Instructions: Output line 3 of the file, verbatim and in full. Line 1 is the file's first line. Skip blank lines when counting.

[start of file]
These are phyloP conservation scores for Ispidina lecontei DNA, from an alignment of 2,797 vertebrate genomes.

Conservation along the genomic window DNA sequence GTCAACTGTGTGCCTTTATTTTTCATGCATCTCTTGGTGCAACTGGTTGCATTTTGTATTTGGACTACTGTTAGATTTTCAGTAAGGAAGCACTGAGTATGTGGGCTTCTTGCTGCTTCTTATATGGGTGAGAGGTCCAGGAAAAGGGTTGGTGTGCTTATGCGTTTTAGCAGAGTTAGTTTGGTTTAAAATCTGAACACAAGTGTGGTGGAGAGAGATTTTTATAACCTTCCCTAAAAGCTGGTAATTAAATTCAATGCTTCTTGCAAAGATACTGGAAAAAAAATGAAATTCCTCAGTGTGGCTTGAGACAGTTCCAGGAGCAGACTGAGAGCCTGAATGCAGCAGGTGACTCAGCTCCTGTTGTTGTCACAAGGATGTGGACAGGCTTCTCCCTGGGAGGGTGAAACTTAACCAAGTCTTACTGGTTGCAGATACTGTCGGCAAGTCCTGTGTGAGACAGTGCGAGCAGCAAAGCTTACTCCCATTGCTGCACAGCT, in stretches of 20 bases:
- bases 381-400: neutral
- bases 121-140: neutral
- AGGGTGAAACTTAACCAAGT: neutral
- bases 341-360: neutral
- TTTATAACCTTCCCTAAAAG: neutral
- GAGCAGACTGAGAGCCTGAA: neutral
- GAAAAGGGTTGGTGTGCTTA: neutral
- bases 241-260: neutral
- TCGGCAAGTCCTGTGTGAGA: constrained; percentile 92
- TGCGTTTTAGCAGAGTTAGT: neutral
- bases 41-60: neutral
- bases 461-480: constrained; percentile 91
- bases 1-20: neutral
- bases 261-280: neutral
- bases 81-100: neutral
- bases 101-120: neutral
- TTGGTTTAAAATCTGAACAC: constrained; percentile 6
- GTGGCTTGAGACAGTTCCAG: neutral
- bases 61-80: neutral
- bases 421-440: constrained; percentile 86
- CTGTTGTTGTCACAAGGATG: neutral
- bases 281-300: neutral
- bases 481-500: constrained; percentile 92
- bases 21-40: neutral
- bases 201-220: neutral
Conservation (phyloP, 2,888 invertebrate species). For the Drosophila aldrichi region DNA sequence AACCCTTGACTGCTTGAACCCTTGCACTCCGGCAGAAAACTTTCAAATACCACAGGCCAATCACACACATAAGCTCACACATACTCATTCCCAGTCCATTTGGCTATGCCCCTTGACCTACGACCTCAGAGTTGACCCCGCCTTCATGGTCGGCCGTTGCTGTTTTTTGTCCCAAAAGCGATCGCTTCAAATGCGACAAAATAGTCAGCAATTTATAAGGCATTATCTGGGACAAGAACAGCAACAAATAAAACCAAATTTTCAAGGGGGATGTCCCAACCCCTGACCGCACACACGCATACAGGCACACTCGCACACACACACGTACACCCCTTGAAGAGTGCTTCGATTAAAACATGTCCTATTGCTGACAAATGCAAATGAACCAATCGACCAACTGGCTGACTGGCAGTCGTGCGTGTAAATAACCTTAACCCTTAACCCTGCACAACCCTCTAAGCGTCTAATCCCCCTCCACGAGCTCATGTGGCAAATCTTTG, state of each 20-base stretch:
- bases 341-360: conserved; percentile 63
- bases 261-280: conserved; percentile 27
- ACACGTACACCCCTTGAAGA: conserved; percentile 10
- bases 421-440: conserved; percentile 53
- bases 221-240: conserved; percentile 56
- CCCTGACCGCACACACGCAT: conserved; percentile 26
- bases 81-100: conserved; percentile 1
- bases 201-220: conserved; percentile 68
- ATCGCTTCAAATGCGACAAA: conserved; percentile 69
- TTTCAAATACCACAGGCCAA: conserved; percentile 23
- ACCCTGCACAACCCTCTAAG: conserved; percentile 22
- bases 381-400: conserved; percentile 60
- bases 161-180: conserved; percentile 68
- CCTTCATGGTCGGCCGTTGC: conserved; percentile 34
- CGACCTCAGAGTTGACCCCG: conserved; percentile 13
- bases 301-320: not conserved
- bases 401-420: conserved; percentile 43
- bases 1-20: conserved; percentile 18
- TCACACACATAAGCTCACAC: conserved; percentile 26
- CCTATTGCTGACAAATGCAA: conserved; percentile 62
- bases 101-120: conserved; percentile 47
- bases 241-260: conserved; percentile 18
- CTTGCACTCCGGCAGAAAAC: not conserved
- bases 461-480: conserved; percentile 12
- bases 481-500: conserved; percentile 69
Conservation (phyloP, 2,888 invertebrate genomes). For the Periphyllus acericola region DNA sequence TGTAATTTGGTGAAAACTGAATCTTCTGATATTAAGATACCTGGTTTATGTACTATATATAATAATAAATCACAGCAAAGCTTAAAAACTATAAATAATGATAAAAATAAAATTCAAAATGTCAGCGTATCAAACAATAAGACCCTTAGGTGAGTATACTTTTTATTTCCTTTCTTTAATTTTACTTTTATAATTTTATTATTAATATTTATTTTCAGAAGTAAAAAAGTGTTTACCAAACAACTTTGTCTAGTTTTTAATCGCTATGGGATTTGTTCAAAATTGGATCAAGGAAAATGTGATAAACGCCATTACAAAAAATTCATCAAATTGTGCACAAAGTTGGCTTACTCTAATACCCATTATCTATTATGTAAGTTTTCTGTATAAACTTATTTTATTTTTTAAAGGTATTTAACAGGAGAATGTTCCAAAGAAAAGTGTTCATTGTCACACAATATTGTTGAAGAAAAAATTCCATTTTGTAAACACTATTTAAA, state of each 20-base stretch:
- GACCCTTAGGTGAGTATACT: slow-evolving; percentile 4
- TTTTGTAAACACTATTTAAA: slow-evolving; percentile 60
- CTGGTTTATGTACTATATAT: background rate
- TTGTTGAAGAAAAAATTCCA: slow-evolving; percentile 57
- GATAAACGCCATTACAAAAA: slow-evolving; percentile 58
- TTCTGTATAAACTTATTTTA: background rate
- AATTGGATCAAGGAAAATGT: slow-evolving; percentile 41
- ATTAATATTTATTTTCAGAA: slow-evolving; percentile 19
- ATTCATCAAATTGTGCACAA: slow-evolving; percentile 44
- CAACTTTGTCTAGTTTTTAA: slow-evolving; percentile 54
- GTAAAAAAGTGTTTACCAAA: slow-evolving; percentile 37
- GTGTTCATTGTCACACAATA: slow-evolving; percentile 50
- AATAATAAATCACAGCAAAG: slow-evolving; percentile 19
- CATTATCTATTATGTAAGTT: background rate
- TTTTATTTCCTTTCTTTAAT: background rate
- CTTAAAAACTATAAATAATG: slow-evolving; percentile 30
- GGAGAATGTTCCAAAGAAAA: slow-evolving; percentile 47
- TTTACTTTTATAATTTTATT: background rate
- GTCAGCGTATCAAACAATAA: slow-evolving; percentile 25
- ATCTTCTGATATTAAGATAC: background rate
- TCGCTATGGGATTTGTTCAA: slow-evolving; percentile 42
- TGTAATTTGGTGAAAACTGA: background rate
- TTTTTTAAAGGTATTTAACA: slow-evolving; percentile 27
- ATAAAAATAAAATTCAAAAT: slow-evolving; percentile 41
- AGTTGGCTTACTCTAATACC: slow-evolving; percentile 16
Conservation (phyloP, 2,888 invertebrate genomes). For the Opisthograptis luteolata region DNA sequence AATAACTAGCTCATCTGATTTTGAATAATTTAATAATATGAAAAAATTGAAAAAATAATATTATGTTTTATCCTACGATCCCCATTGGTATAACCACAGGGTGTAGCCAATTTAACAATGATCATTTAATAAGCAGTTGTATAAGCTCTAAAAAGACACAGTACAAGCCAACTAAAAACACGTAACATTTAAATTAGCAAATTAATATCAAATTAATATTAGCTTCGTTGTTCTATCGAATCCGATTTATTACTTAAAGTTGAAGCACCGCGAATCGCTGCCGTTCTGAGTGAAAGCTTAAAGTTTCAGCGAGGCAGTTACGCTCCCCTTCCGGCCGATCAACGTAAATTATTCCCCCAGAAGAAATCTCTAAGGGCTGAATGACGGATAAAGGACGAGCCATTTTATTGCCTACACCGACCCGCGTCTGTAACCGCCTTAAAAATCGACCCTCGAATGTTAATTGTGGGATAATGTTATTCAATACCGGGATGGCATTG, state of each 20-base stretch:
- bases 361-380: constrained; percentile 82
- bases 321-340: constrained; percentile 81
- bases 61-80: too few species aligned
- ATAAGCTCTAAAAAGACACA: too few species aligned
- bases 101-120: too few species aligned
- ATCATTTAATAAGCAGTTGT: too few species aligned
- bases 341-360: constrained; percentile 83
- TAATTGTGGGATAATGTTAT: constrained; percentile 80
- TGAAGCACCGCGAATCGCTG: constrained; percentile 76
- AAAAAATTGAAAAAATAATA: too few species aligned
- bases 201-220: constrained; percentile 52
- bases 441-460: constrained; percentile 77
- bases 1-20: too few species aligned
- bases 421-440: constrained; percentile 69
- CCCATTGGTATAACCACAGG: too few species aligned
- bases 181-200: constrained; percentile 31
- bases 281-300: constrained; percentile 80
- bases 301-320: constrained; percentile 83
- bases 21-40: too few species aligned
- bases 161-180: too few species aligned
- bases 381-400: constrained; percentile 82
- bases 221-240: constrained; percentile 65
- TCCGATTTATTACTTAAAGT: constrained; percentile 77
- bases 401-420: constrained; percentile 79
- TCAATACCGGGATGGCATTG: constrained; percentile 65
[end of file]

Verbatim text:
- bases 381-400: neutral